Alright, it’s officially mid November now. Samhain has come and gone (and it turned out differently than I thought it would). Now we’re balls deep into the “Holiday Season”. Now, I know what you’re thinking: it’s not even thanksgiving yet, how can we be “balls deep”? I don’t know if you’ve noticed, but all around us Christmas is basically punching us in the face with its cheer. Starbucks Christmas cups are already in circulation, some of the stores I frequent have had Christmas decorations out since OCTOBER (wtf, too soon), and I’ve already seen like 5 stories about the War on Christmas 2015. The holiday season is happening now people, we’re in it RIGHT NOW.
So, what’s a pagan/jewish-ish girl to do? How am I navigating what some might call a hostile takeover of the winter months by a fat man in a red pantsuit?
I’m eating it up, y’all. EATING. IT UP.
I can’t lie to you, I have a serious love/hate relationship with Christmas. On the one hand, I really don’t like how commercialized and materialistic it is, I don’t appreciate being told how to spend my money in general (I bought the no ads subscription to Hulu+ for exactly that reason) and I REALLY don’t like it around this time of year because it encourages people to spend money on stuff they really don’t need. Also, it’s really hard as an interfaith family to have such a dominating holiday like Christmas. I mean, I have three holidays in December this year to celebrate, and Christmas is by far the one that takes up the most mental and physical energy (and it’s not even really my holiday!). Every year Kourtney and I have to think about where we’re gonna be on Christmas day– are we taking a late train up to Grass Valley? Will we go to her brother’s house? Are we staying in and hiding from the world? What are we doing for gifts (if we’re exchanging gifts at all)? Who do we get gifts for, and who do we leave out? I don’t have to think about any of this stuff for my other holidays. Part of that is just bad timing. Hanukkah is a minor holiday, it’s nothing like Christmas at all. Same with Yule, at least for me– it’s still something to celebrate, but it’s not high on my Sabbat list. Christmas is a MAJOR holiday. Minor holidays can’t compete with that, and sometimes I struggle with making a bigger deal out of them than they need to be just to feel like my holidays measure up, if that makes any sense at all.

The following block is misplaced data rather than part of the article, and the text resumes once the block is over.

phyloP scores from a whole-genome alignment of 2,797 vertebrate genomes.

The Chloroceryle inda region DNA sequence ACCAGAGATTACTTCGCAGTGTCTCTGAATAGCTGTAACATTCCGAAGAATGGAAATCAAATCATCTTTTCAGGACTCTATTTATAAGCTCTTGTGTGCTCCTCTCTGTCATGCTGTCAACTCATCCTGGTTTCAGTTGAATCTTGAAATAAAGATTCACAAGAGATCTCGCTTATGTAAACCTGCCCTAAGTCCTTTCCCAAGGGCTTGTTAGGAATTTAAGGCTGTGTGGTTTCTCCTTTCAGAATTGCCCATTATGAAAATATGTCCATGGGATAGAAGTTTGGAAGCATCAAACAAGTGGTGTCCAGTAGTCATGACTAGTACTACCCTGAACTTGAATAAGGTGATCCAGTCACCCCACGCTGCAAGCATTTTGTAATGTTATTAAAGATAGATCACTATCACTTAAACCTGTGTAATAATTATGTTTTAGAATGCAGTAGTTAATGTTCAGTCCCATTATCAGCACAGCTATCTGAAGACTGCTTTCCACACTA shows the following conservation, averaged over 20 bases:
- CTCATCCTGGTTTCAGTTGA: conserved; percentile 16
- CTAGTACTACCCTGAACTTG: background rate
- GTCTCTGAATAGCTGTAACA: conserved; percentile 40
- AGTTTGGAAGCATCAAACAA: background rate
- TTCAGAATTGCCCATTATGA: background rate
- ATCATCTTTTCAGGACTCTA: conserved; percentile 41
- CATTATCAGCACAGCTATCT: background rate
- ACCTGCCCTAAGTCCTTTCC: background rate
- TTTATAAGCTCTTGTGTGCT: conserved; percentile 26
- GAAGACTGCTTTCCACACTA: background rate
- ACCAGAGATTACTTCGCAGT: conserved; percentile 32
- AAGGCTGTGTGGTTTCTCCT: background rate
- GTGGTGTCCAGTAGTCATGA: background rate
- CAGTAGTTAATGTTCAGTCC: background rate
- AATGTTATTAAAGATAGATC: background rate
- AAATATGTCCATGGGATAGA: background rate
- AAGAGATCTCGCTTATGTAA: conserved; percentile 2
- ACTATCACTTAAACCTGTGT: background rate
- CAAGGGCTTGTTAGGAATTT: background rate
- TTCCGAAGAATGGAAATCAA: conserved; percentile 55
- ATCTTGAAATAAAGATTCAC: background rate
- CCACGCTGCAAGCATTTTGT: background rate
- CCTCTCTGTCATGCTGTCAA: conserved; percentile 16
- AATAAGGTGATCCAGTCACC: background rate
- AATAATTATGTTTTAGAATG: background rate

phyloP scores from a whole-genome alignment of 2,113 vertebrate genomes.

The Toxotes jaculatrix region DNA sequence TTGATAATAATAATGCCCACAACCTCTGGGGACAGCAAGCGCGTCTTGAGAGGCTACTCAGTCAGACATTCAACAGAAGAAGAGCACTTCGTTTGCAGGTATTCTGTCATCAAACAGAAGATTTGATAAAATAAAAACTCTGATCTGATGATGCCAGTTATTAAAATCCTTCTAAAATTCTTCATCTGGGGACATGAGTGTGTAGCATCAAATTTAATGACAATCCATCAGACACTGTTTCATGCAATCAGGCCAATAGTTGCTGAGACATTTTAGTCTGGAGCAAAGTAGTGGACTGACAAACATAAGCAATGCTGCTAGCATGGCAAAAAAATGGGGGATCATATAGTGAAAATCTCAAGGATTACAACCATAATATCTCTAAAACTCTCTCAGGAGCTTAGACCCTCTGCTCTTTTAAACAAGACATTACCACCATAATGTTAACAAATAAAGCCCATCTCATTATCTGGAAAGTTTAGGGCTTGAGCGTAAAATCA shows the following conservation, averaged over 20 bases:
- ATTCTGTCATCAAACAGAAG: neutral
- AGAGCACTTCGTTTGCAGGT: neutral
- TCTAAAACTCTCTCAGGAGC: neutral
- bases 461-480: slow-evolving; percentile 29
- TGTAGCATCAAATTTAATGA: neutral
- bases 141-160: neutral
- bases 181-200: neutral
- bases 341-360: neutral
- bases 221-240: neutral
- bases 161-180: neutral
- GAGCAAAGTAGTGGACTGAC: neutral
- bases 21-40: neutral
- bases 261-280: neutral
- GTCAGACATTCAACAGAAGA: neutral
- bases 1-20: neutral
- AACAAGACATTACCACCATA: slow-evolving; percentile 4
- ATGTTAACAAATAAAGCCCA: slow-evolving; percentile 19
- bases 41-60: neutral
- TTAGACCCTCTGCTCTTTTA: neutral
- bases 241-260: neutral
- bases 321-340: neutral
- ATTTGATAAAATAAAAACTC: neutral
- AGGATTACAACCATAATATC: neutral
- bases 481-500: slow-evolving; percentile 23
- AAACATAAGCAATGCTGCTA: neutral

BUT…. I also kinda love Christmas. I love the colors, the lights, the music, the decorating. This is the time of year where suddenly it’s perfectly acceptable to glitter bomb your house as long as it’s green, red and white. It’s the time of year where you’re encouraged to sing songs about animated snow creatures and a guy who breaks into houses over and over and over again (and its glorious). This is the time of year where baking 10 dozen cookies isn’t overkill, it’s “spreading holiday cheer.” SPREAD SOME THIS WAY PLEASE. I can’t wait for December 1st, which is when I start playing my Guilty Christmas playlist on repeat for 25 days straight. I’m going to watch probably 100 lifetime movies about women falling in love with strangers on Christmas and I will love every second of it. I can’t help it, it’s like it’s part of me! It’s like it’s in my genes, it’s been part of my story since birth.
But sometimes I feel guilty. I wish I could be rid of whatever it is that pulls me towards Christmas. I want to celebrate Hanukkah and Yule without them being drowned out by reindeer and Santa and baby Jesus. It’s not that those things are great, because they are. I just wish that my holidays shone as much as Christmas does. And so sometimes I feel like it’s my job to show the world how great Hanukkah and Yule can be, to prove that their worthy of being celebrated, that they’re just as fun as Christmas. I think it’s because Christmas isn’t mine anymore– I’m not a Christian, I no longer celebrate the birth of Jesus, it’s not part of my religious or spiritual path. I belong to a different path now, with different holidays to celebrate– now they’re mine, like Christmas once was. So now I’ve gotta figure out how to make them a part of me, make space for them in my head an heart, just like I did for Christmas. Sometimes that feels like a battle. And that makes it hard to be part of an interfaith family.
But you know what? I still love being interfaith. Because honestly, I get to be part of some awesome traditions, and I get to share my faith with my family. And having a bunch of holidays all at once means I get more opportunities to spend quality time with the ones I love. Also, the good food helps. So yes. I love Christmas, and Hanukkah, and Yule, and I think this year I’m finally okay with it.